What’s Your Karmic Footprint?

October 5, 2011

This week, as I was visiting with friends, while someone was describing their carbon footprint, it sounded like” karmic footprint.” Wow, what a concept, I thought. How exactly does one determine what their karmic footprint is? When I look back at my week, it was somewhat lucky.   I was bumped from a flight which caused me to miss a family event, but as a result it  gave me an extended vacation. In addition,  I received a travel voucher that allowed me to book a trip that I needed to pay out of pocket for and was trying to find budget for.  I won not one, but two free fries from McDonalds Monopoly Game (don’t judge me) and I am writing this post while sitting in first class on my flight home. While I am used to receiving flight upgrades, this particular flight was purchased with frequent flier miles and I didn’t think that I was eligible for an upgrade. These aren’t significant things (I didn’t win the lottery), but these surprises made my week better. Some people might say that I am a lucky person. I like to think that I have a positive karmic footprint.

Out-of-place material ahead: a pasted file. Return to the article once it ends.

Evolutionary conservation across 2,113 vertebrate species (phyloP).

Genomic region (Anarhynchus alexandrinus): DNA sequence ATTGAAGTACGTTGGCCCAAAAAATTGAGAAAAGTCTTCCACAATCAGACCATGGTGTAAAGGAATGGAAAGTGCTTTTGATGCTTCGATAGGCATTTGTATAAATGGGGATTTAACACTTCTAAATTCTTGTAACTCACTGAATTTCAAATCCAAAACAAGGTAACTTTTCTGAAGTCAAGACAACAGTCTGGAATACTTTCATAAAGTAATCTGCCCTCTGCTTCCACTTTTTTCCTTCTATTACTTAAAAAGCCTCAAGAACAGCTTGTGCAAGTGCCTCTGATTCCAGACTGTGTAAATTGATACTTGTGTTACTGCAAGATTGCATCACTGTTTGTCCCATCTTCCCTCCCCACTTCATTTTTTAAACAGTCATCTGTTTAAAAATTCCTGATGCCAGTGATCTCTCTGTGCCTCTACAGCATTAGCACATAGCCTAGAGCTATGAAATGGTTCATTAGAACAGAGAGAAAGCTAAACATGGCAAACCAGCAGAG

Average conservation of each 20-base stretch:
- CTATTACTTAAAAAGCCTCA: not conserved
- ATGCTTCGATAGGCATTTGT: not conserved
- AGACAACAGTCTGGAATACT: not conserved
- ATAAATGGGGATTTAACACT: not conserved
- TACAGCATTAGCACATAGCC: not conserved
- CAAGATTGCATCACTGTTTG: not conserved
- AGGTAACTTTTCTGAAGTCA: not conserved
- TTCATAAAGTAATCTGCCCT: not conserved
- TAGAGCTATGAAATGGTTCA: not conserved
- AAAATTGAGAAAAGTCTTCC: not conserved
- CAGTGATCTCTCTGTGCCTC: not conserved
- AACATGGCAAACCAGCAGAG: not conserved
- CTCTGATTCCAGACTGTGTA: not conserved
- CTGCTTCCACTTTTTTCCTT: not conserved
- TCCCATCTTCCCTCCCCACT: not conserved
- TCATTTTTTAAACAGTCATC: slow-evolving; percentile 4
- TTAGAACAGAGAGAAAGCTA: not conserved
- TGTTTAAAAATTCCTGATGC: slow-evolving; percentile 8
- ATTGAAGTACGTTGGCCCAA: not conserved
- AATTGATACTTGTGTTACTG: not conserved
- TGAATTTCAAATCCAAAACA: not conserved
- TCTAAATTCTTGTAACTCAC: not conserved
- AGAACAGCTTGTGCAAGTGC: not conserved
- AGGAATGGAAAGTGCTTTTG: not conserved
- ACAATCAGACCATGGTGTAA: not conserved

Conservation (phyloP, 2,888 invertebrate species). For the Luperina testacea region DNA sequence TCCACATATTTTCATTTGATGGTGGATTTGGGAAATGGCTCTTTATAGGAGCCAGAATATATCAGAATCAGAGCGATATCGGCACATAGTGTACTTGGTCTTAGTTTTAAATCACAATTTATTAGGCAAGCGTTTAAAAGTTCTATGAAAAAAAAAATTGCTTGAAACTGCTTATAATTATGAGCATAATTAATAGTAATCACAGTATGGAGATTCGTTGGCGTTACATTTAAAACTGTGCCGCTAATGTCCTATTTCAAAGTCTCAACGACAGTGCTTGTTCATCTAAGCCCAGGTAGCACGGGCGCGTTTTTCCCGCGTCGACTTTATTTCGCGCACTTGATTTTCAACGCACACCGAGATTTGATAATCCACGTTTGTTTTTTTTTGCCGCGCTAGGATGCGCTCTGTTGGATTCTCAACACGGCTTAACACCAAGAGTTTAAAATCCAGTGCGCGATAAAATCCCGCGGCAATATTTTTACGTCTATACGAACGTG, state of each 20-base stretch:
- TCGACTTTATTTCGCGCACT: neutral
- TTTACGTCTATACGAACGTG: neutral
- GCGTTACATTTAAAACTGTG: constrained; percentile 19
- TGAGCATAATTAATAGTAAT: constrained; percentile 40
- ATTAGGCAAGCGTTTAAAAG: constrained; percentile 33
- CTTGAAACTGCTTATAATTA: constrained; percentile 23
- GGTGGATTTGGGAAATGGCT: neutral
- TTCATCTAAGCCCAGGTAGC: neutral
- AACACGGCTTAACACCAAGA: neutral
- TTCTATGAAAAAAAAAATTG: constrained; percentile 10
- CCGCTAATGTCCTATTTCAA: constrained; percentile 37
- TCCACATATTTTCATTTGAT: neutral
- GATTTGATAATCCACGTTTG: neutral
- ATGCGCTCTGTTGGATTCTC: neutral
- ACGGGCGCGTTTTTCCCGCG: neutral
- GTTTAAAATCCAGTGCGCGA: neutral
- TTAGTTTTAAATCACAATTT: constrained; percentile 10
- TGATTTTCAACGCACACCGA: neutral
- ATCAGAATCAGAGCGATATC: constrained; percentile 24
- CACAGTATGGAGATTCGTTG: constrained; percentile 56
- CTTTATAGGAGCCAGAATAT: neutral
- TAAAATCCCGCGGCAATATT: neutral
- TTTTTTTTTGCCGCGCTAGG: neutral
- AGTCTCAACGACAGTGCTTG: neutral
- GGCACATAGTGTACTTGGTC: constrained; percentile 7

So how does one earn such an esteemed status? Certainly I am not eligible for sainthood. However, I find that you get back what you put out and I make a conscious decision daily to put out good vibes and positive energy. Am I starting to sound a bit too new-agey for a “‘business blog?”  It’s possible that there are other universe forces at work. Forces greater than the power that I believe comes from doing good. But I ask you, could it hurt to try to improve your karma?

Jessica’s Seven Tips for Creating a Positive Karmic Footprint. Scientifically Proven By…Me.

1. Be polite online and in-person.
2. Do one nice thing for someone else each day. Bonus points if you do more than one.
3. Recycle (also good for your carbon footprint). This is one that I need to do a better job at.
4. Promote someone else. This can be a colleague, a competitor or simply a friend.
5. Try and understand where someone else is coming from. We all have different experiences. It places a part in how we act and think.
6. Say Please and Thank You. Duh!
7. Lather. Rinse. Repeat. Cliche, I know.

The really groovy thing is (there I go being new-agey again) that this works in your both your personal and professional life.  You don’t need Twitter or Facebook to make this happen, although they can be tools that help to facilitate positive karmicity.  It’s really about how you behave in face-to-face interactions and online networking.

So here are my closing thoughts: Building a business takes work. Building your karmic footprint takes practice.